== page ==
Feeds

IR35 ‘escape case’ knocked down by legal experts

Of course employment law and tax law are unrelated (eh?)

  • alert
  • submit to reddit

Internet Security Threat Report 2014

The case of Martin O'Murphy vs Hewlett-Packard - which has been viewed by many as an effective escape to IR35 - will have little bearing on the widely-criticised tax legislation, legal experts have warned.

The unfair dismissal case, started in March this year and closely followed by Web site AccountingWeb, concerned IT contractor Martin O'Murphy and his relationship to HP, where he had worked for six years as a contractor.

A Tribunal Appeals ruling finally decided that Mr O'Murphy was not an employee of HP, leading many to believe it could be used to undermine the unpopular IR35 tax legislation. However, Baker & McKenzie employment partner Sarah Gregory and legal expert Rebecca Seeley Harris (who frequently covers IR35), have both dismissed its importance, stating that employment law and tax law are two very different beasts and that the definition of employment in one need not affect the definition in the other.

Gregory was quoted on AccountingWeb as saying the case "was merely saying that the contractor was not an employee of HP, but such contractors could still fall foul of the IR35 rules because they would be classed as employees under those rules and their own service company would then be responsible for deducting income tax."

Seeley Harris argued for the different approach in different areas of law, saying they maintain "the flexibility of the law which, when it goes against you seems to be a travesty but, when it goes in your favour appears to be justice". That the Tribunal is also fairly low down on the court hierachy, whereas IR35 has been debated in the High Court, also makes the case less significant than first thought.

The relationship between contractor and company forms the basis of the controversial IR35 tax legislation, which many in the industry say is unfairly disadvantaging them and is evidence that the UK government doesn't understand the knowledge economy.

Mr O'Murphy hired himself through his own company to an agency which then had a service contract with Hewlett Packard. HP terminated its contract with the agency abruptly in 2000. A tribunal initially decided Mr O'Murphy was an employee but this was overturned during an appeal, which said he wasn't.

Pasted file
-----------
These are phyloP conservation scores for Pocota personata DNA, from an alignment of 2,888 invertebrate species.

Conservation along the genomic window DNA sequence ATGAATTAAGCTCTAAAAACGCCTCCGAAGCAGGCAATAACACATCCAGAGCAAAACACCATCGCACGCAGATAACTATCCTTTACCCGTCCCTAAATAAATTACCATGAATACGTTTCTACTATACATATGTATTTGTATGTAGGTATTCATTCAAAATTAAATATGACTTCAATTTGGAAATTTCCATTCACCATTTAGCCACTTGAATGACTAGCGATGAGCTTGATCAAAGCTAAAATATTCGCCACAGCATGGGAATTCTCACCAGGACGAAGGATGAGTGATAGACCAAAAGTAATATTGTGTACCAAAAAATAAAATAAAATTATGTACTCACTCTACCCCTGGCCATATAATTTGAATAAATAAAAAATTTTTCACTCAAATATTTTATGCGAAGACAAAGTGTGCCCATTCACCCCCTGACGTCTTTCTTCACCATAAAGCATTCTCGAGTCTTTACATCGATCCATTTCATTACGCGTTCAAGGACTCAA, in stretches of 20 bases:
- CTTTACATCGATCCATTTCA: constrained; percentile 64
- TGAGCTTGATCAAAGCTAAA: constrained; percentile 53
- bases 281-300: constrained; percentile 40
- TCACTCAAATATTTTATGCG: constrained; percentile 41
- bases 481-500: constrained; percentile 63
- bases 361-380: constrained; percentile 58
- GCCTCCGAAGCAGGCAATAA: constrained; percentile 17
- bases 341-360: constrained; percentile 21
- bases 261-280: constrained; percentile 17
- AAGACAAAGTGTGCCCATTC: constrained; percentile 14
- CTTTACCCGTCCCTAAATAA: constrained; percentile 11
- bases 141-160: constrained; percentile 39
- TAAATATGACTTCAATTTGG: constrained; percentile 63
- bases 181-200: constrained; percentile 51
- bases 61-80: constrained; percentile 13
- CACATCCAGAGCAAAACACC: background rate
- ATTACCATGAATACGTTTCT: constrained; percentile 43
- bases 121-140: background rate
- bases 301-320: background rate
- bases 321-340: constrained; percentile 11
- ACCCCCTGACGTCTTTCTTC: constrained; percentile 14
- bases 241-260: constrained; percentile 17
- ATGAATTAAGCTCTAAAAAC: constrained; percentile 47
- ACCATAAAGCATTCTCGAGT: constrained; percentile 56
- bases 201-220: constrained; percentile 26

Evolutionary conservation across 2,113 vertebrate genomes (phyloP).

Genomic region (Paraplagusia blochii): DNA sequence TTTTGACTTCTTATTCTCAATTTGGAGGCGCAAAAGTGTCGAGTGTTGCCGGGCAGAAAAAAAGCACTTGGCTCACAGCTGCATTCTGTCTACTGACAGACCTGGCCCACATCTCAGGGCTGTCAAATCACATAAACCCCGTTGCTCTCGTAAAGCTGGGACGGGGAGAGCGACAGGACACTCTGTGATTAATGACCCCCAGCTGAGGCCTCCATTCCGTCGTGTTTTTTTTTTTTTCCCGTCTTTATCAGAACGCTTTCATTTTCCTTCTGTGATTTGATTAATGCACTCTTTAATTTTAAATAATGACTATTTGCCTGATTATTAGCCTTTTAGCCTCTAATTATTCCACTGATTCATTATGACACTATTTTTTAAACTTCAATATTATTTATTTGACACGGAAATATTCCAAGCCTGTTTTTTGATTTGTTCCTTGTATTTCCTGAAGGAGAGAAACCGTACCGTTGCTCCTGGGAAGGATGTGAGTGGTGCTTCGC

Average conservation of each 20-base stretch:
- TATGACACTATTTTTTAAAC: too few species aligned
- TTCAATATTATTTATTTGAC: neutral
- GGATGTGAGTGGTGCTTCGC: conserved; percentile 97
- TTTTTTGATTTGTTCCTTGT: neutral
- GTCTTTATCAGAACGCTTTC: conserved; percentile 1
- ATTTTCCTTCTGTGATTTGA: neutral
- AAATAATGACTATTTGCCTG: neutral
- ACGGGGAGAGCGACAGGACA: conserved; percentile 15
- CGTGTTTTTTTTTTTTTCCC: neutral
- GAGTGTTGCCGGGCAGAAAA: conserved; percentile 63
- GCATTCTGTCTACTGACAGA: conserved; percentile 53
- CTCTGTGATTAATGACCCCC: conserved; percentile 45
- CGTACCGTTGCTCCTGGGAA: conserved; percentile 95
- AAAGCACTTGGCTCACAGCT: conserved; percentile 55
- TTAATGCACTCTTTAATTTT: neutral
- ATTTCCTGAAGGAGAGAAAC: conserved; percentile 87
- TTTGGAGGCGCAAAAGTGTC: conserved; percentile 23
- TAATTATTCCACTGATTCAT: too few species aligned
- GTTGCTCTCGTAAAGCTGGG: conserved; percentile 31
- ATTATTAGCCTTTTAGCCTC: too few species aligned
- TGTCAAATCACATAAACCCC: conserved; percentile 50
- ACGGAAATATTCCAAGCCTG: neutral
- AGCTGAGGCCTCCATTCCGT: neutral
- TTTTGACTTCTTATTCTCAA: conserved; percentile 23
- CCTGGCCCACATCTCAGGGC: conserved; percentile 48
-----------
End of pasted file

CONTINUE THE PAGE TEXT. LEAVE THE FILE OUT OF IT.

If you want to know more, check out AccountingWeb's latest story here.

Related Stories

PCG appeals against IR35 ruling
IR35 judicial review over
IR35: the govt's viewpoint
IR35 protesters enter High Court
IR35 High Court date set
CBI, FSB, PCG ask for rethink on IR35

Providing a secure and efficient Helpdesk

More from The Register

next story
Doctor Who's Flatline: Cool monsters, yes, but utterly limp subplots
We know what the Doctor does, stop going on about it already
Facebook, Apple: LADIES! Why not FREEZE your EGGS? It's on the company!
No biological clockwatching when you work in Silicon Valley
'Cowardly, venomous trolls' threatened with TWO-YEAR sentences for menacing posts
UK government: 'Taking a stand against a baying cyber-mob'
Happiness economics is bollocks. Oh, UK.gov just adopted it? Er ...
Opportunity doesn't knock; it costs us instead
Arab States make play for greater government control of the internet
Nerds told to get lost in last-minute power grab bid at UN meeting
Zippy one-liners, broken promises: Doctor Who on the Orient Express
Series finally hits stride, but Clara's U-turn is baffling
Don't bother telling people if you lose their data, say Euro bods
You read that right – with the proviso that it's encrypted
Apple SILENCES Bose, YANKS headphones from stores
The, er, Beats go on after noise-cancelling spat
prev story

Whitepapers

Forging a new future with identity relationship management
Learn about ForgeRock's next generation IRM platform and how it is designed to empower CEOS's and enterprises to engage with consumers.
Why cloud backup?
Combining the latest advancements in disk-based backup with secure, integrated, cloud technologies offer organizations fast and assured recovery of their critical enterprise data.
Win a year’s supply of chocolate
There is no techie angle to this competition so we're not going to pretend there is, but everyone loves chocolate so who cares.
High Performance for All
While HPC is not new, it has traditionally been seen as a specialist area – is it now geared up to meet more mainstream requirements?
Intelligent flash storage arrays
Tegile Intelligent Storage Arrays with IntelliFlash helps IT boost storage utilization and effciency while delivering unmatched storage savings and performance.